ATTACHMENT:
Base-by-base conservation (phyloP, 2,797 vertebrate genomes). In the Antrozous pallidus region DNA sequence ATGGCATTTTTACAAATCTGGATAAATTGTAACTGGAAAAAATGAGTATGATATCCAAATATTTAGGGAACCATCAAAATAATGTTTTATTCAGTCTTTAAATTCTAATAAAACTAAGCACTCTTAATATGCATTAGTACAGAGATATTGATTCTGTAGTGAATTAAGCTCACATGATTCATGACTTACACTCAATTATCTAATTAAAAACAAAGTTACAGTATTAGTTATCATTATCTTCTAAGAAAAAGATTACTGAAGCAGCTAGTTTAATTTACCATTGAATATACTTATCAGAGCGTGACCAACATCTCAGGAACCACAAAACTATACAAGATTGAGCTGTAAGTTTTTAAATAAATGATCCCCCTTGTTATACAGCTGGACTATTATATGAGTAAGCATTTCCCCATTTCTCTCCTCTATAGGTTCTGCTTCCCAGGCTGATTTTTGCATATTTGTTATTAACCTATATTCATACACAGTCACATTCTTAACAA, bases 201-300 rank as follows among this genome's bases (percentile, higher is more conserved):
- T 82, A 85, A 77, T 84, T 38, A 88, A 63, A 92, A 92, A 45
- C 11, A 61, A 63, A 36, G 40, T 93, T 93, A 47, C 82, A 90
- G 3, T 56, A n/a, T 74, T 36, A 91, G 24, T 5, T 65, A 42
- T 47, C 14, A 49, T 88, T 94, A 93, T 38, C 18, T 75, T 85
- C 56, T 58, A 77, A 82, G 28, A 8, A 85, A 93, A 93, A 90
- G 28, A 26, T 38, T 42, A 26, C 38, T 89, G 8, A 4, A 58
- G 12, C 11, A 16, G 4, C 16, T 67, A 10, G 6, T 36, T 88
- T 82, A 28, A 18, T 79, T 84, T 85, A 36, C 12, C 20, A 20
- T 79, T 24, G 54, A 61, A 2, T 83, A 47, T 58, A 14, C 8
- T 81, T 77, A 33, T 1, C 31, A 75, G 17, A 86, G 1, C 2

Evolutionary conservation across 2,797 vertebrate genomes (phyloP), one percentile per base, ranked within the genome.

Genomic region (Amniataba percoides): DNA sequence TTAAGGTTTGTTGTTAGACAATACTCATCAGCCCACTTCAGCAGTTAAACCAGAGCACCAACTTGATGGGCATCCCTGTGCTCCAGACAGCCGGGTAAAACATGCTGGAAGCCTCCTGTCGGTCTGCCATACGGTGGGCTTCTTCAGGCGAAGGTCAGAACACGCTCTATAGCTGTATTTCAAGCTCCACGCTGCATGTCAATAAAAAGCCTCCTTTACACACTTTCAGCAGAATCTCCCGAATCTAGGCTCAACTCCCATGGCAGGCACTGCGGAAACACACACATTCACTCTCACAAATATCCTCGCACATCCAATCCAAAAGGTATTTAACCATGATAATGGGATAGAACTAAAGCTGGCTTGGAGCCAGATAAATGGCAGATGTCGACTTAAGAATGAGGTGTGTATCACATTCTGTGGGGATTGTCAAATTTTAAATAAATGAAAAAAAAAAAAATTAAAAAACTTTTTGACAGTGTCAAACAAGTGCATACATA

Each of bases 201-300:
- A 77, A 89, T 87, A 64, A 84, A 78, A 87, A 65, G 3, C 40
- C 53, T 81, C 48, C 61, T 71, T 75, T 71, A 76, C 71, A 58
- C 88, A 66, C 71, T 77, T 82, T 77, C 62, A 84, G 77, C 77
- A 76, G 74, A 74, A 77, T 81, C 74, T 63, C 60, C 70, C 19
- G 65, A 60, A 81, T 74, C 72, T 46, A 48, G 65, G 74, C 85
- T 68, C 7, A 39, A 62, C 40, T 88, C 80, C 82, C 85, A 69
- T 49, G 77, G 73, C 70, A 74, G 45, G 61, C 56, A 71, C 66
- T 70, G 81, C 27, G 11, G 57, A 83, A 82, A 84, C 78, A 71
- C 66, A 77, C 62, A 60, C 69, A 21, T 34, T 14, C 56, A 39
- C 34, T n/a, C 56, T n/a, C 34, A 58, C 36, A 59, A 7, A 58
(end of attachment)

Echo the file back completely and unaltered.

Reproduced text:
Base-by-base conservation (phyloP, 2,797 vertebrate genomes). In the Antrozous pallidus region DNA sequence ATGGCATTTTTACAAATCTGGATAAATTGTAACTGGAAAAAATGAGTATGATATCCAAATATTTAGGGAACCATCAAAATAATGTTTTATTCAGTCTTTAAATTCTAATAAAACTAAGCACTCTTAATATGCATTAGTACAGAGATATTGATTCTGTAGTGAATTAAGCTCACATGATTCATGACTTACACTCAATTATCTAATTAAAAACAAAGTTACAGTATTAGTTATCATTATCTTCTAAGAAAAAGATTACTGAAGCAGCTAGTTTAATTTACCATTGAATATACTTATCAGAGCGTGACCAACATCTCAGGAACCACAAAACTATACAAGATTGAGCTGTAAGTTTTTAAATAAATGATCCCCCTTGTTATACAGCTGGACTATTATATGAGTAAGCATTTCCCCATTTCTCTCCTCTATAGGTTCTGCTTCCCAGGCTGATTTTTGCATATTTGTTATTAACCTATATTCATACACAGTCACATTCTTAACAA, bases 201-300 rank as follows among this genome's bases (percentile, higher is more conserved):
- T 82, A 85, A 77, T 84, T 38, A 88, A 63, A 92, A 92, A 45
- C 11, A 61, A 63, A 36, G 40, T 93, T 93, A 47, C 82, A 90
- G 3, T 56, A n/a, T 74, T 36, A 91, G 24, T 5, T 65, A 42
- T 47, C 14, A 49, T 88, T 94, A 93, T 38, C 18, T 75, T 85
- C 56, T 58, A 77, A 82, G 28, A 8, A 85, A 93, A 93, A 90
- G 28, A 26, T 38, T 42, A 26, C 38, T 89, G 8, A 4, A 58
- G 12, C 11, A 16, G 4, C 16, T 67, A 10, G 6, T 36, T 88
- T 82, A 28, A 18, T 79, T 84, T 85, A 36, C 12, C 20, A 20
- T 79, T 24, G 54, A 61, A 2, T 83, A 47, T 58, A 14, C 8
- T 81, T 77, A 33, T 1, C 31, A 75, G 17, A 86, G 1, C 2

Evolutionary conservation across 2,797 vertebrate genomes (phyloP), one percentile per base, ranked within the genome.

Genomic region (Amniataba percoides): DNA sequence TTAAGGTTTGTTGTTAGACAATACTCATCAGCCCACTTCAGCAGTTAAACCAGAGCACCAACTTGATGGGCATCCCTGTGCTCCAGACAGCCGGGTAAAACATGCTGGAAGCCTCCTGTCGGTCTGCCATACGGTGGGCTTCTTCAGGCGAAGGTCAGAACACGCTCTATAGCTGTATTTCAAGCTCCACGCTGCATGTCAATAAAAAGCCTCCTTTACACACTTTCAGCAGAATCTCCCGAATCTAGGCTCAACTCCCATGGCAGGCACTGCGGAAACACACACATTCACTCTCACAAATATCCTCGCACATCCAATCCAAAAGGTATTTAACCATGATAATGGGATAGAACTAAAGCTGGCTTGGAGCCAGATAAATGGCAGATGTCGACTTAAGAATGAGGTGTGTATCACATTCTGTGGGGATTGTCAAATTTTAAATAAATGAAAAAAAAAAAAATTAAAAAACTTTTTGACAGTGTCAAACAAGTGCATACATA

Each of bases 201-300:
- A 77, A 89, T 87, A 64, A 84, A 78, A 87, A 65, G 3, C 40
- C 53, T 81, C 48, C 61, T 71, T 75, T 71, A 76, C 71, A 58
- C 88, A 66, C 71, T 77, T 82, T 77, C 62, A 84, G 77, C 77
- A 76, G 74, A 74, A 77, T 81, C 74, T 63, C 60, C 70, C 19
- G 65, A 60, A 81, T 74, C 72, T 46, A 48, G 65, G 74, C 85
- T 68, C 7, A 39, A 62, C 40, T 88, C 80, C 82, C 85, A 69
- T 49, G 77, G 73, C 70, A 74, G 45, G 61, C 56, A 71, C 66
- T 70, G 81, C 27, G 11, G 57, A 83, A 82, A 84, C 78, A 71
- C 66, A 77, C 62, A 60, C 69, A 21, T 34, T 14, C 56, A 39
- C 34, T n/a, C 56, T n/a, C 34, A 58, C 36, A 59, A 7, A 58